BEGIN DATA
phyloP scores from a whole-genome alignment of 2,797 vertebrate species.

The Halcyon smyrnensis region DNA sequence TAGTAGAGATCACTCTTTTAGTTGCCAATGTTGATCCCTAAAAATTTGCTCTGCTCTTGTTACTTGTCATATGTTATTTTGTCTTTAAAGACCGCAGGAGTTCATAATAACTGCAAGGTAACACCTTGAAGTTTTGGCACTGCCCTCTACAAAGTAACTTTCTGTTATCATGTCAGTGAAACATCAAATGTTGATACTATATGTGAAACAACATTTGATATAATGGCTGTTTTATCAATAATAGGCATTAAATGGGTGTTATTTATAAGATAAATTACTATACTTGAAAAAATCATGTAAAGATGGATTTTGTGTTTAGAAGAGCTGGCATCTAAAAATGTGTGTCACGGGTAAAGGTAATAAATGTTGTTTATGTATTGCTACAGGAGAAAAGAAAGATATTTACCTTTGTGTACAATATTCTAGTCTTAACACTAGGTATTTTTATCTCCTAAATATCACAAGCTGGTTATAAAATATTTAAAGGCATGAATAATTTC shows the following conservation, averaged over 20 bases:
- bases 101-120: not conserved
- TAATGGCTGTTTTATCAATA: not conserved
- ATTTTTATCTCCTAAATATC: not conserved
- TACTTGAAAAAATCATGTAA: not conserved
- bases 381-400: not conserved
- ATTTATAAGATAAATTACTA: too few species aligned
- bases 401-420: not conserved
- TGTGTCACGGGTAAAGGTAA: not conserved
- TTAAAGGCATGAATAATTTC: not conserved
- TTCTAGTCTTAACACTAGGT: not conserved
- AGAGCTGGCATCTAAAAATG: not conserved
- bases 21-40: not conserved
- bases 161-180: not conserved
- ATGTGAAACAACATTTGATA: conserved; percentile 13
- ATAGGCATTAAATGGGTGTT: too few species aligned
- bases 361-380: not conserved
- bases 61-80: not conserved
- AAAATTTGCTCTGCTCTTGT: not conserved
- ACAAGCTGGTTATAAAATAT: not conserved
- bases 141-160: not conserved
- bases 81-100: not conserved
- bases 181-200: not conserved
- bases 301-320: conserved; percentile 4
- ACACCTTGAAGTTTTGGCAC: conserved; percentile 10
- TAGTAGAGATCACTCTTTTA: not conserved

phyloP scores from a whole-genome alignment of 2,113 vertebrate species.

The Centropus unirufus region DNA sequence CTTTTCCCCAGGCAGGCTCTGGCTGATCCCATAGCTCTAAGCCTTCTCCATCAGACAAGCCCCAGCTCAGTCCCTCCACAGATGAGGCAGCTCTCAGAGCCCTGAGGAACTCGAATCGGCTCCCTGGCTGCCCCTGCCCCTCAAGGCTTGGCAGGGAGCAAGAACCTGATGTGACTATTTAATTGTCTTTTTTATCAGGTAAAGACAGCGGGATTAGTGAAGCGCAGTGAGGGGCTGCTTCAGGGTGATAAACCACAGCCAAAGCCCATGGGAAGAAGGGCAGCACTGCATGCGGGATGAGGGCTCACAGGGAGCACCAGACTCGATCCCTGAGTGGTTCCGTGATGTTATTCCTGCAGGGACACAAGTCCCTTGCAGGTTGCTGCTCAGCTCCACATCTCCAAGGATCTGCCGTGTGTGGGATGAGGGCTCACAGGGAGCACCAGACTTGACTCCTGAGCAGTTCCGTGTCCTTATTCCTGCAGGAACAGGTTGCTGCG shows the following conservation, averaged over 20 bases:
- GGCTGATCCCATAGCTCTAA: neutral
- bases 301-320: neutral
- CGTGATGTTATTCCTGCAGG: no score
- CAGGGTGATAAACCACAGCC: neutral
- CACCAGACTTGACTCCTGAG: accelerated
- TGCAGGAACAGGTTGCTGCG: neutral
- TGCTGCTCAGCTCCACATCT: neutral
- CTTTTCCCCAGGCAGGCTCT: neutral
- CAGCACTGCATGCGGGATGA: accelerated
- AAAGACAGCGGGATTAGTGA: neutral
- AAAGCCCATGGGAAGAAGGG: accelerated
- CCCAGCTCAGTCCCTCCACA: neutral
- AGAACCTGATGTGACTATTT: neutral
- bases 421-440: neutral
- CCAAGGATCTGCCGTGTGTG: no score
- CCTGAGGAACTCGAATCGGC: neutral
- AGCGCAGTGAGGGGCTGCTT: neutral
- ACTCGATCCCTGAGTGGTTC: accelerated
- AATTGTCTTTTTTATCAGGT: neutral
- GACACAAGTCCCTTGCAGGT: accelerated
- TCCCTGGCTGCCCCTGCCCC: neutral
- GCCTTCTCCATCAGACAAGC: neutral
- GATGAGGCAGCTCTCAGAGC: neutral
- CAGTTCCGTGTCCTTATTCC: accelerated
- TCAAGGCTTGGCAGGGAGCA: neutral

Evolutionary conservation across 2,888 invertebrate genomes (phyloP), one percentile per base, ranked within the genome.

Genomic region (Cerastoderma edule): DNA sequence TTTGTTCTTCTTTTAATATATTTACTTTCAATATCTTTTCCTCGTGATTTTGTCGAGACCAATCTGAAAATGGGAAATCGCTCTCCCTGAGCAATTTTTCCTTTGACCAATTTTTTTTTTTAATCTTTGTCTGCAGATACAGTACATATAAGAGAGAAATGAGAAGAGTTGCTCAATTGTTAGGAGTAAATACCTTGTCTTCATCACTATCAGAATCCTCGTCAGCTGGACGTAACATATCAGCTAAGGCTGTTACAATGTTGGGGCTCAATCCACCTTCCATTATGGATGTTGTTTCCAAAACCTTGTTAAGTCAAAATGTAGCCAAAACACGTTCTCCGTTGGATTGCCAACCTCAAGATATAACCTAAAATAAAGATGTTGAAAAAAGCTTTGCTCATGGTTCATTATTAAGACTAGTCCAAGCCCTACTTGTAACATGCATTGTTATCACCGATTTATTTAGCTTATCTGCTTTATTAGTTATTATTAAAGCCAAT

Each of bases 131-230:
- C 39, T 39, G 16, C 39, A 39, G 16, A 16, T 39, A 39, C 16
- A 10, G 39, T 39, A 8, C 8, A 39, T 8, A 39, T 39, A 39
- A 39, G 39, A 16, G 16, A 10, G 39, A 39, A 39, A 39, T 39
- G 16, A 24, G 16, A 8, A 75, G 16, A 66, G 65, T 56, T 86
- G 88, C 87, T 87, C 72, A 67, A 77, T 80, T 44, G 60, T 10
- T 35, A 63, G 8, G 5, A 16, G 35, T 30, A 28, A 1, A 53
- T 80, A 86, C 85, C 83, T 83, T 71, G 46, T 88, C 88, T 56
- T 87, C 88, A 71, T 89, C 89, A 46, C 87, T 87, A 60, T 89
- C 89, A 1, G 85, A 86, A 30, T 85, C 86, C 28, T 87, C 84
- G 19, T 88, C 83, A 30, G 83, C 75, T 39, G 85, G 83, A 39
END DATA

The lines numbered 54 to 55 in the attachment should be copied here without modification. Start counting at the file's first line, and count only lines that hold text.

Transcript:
- TCAAGGCTTGGCAGGGAGCA: neutral

Evolutionary conservation across 2,888 invertebrate genomes (phyloP), one percentile per base, ranked within the genome.